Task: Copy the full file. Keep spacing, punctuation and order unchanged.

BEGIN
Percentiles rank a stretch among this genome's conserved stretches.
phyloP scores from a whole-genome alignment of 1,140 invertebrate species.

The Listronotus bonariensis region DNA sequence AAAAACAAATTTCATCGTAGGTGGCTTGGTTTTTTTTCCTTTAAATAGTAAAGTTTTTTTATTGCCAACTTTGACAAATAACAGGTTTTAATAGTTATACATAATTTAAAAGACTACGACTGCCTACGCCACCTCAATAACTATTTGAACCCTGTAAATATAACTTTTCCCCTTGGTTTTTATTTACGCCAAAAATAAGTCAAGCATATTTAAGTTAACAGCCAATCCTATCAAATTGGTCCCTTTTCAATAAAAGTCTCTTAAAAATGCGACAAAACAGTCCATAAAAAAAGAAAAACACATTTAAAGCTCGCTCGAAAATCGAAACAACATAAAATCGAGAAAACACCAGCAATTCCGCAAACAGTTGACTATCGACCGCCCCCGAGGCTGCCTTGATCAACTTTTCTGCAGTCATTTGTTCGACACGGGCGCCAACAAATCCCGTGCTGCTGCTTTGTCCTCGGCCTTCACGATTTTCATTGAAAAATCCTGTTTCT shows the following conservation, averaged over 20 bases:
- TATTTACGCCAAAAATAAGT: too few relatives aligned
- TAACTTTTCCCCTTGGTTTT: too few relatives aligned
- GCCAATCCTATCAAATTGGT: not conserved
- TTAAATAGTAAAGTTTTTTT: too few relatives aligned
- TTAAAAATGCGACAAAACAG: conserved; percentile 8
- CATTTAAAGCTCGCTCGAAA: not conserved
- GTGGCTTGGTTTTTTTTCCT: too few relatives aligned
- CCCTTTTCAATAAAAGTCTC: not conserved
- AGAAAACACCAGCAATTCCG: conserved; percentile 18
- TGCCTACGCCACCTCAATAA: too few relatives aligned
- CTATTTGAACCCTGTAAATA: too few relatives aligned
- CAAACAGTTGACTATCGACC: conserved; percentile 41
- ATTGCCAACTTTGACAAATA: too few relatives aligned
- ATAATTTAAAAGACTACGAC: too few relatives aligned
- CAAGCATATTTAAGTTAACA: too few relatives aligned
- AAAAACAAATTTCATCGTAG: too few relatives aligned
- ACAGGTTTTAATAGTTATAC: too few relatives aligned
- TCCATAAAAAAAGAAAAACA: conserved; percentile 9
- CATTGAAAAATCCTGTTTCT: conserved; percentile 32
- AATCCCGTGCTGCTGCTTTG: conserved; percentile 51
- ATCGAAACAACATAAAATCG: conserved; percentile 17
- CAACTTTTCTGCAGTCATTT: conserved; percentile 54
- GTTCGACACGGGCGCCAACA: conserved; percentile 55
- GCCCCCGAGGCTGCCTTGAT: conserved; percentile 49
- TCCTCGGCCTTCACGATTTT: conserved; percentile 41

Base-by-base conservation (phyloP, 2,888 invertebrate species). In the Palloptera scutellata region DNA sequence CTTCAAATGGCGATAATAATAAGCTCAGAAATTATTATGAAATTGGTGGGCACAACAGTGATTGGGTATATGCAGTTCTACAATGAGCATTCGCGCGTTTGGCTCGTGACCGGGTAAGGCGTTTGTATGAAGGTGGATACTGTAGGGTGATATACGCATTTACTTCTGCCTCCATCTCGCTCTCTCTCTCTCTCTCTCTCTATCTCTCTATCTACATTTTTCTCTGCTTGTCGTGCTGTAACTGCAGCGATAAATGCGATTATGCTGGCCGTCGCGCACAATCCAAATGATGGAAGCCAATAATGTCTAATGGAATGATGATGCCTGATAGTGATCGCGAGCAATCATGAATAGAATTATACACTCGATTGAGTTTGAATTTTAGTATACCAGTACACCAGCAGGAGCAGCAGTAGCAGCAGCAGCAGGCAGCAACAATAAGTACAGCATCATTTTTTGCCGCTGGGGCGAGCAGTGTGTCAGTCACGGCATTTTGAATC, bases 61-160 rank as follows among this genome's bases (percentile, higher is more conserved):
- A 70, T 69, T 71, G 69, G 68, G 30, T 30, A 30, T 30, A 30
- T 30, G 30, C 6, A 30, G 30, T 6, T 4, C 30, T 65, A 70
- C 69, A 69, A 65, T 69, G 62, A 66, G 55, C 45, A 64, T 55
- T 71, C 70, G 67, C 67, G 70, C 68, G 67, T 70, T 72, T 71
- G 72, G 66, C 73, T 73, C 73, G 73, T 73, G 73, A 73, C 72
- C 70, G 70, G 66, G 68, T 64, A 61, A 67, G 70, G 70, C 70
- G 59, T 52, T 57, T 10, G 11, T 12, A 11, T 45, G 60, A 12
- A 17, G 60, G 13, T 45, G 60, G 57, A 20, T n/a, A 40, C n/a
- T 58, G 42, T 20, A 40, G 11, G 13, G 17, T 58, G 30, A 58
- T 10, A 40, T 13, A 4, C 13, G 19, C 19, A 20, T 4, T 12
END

Percentiles rank a stretch among this genome's conserved stretches.
phyloP scores from a whole-genome alignment of 1,140 invertebrate species.

The Listronotus bonariensis region DNA sequence AAAAACAAATTTCATCGTAGGTGGCTTGGTTTTTTTTCCTTTAAATAGTAAAGTTTTTTTATTGCCAACTTTGACAAATAACAGGTTTTAATAGTTATACATAATTTAAAAGACTACGACTGCCTACGCCACCTCAATAACTATTTGAACCCTGTAAATATAACTTTTCCCCTTGGTTTTTATTTACGCCAAAAATAAGTCAAGCATATTTAAGTTAACAGCCAATCCTATCAAATTGGTCCCTTTTCAATAAAAGTCTCTTAAAAATGCGACAAAACAGTCCATAAAAAAAGAAAAACACATTTAAAGCTCGCTCGAAAATCGAAACAACATAAAATCGAGAAAACACCAGCAATTCCGCAAACAGTTGACTATCGACCGCCCCCGAGGCTGCCTTGATCAACTTTTCTGCAGTCATTTGTTCGACACGGGCGCCAACAAATCCCGTGCTGCTGCTTTGTCCTCGGCCTTCACGATTTTCATTGAAAAATCCTGTTTCT shows the following conservation, averaged over 20 bases:
- TATTTACGCCAAAAATAAGT: too few relatives aligned
- TAACTTTTCCCCTTGGTTTT: too few relatives aligned
- GCCAATCCTATCAAATTGGT: not conserved
- TTAAATAGTAAAGTTTTTTT: too few relatives aligned
- TTAAAAATGCGACAAAACAG: conserved; percentile 8
- CATTTAAAGCTCGCTCGAAA: not conserved
- GTGGCTTGGTTTTTTTTCCT: too few relatives aligned
- CCCTTTTCAATAAAAGTCTC: not conserved
- AGAAAACACCAGCAATTCCG: conserved; percentile 18
- TGCCTACGCCACCTCAATAA: too few relatives aligned
- CTATTTGAACCCTGTAAATA: too few relatives aligned
- CAAACAGTTGACTATCGACC: conserved; percentile 41
- ATTGCCAACTTTGACAAATA: too few relatives aligned
- ATAATTTAAAAGACTACGAC: too few relatives aligned
- CAAGCATATTTAAGTTAACA: too few relatives aligned
- AAAAACAAATTTCATCGTAG: too few relatives aligned
- ACAGGTTTTAATAGTTATAC: too few relatives aligned
- TCCATAAAAAAAGAAAAACA: conserved; percentile 9
- CATTGAAAAATCCTGTTTCT: conserved; percentile 32
- AATCCCGTGCTGCTGCTTTG: conserved; percentile 51
- ATCGAAACAACATAAAATCG: conserved; percentile 17
- CAACTTTTCTGCAGTCATTT: conserved; percentile 54
- GTTCGACACGGGCGCCAACA: conserved; percentile 55
- GCCCCCGAGGCTGCCTTGAT: conserved; percentile 49
- TCCTCGGCCTTCACGATTTT: conserved; percentile 41

Base-by-base conservation (phyloP, 2,888 invertebrate species). In the Palloptera scutellata region DNA sequence CTTCAAATGGCGATAATAATAAGCTCAGAAATTATTATGAAATTGGTGGGCACAACAGTGATTGGGTATATGCAGTTCTACAATGAGCATTCGCGCGTTTGGCTCGTGACCGGGTAAGGCGTTTGTATGAAGGTGGATACTGTAGGGTGATATACGCATTTACTTCTGCCTCCATCTCGCTCTCTCTCTCTCTCTCTCTCTATCTCTCTATCTACATTTTTCTCTGCTTGTCGTGCTGTAACTGCAGCGATAAATGCGATTATGCTGGCCGTCGCGCACAATCCAAATGATGGAAGCCAATAATGTCTAATGGAATGATGATGCCTGATAGTGATCGCGAGCAATCATGAATAGAATTATACACTCGATTGAGTTTGAATTTTAGTATACCAGTACACCAGCAGGAGCAGCAGTAGCAGCAGCAGCAGGCAGCAACAATAAGTACAGCATCATTTTTTGCCGCTGGGGCGAGCAGTGTGTCAGTCACGGCATTTTGAATC, bases 61-160 rank as follows among this genome's bases (percentile, higher is more conserved):
- A 70, T 69, T 71, G 69, G 68, G 30, T 30, A 30, T 30, A 30
- T 30, G 30, C 6, A 30, G 30, T 6, T 4, C 30, T 65, A 70
- C 69, A 69, A 65, T 69, G 62, A 66, G 55, C 45, A 64, T 55
- T 71, C 70, G 67, C 67, G 70, C 68, G 67, T 70, T 72, T 71
- G 72, G 66, C 73, T 73, C 73, G 73, T 73, G 73, A 73, C 72
- C 70, G 70, G 66, G 68, T 64, A 61, A 67, G 70, G 70, C 70
- G 59, T 52, T 57, T 10, G 11, T 12, A 11, T 45, G 60, A 12
- A 17, G 60, G 13, T 45, G 60, G 57, A 20, T n/a, A 40, C n/a
- T 58, G 42, T 20, A 40, G 11, G 13, G 17, T 58, G 30, A 58
- T 10, A 40, T 13, A 4, C 13, G 19, C 19, A 20, T 4, T 12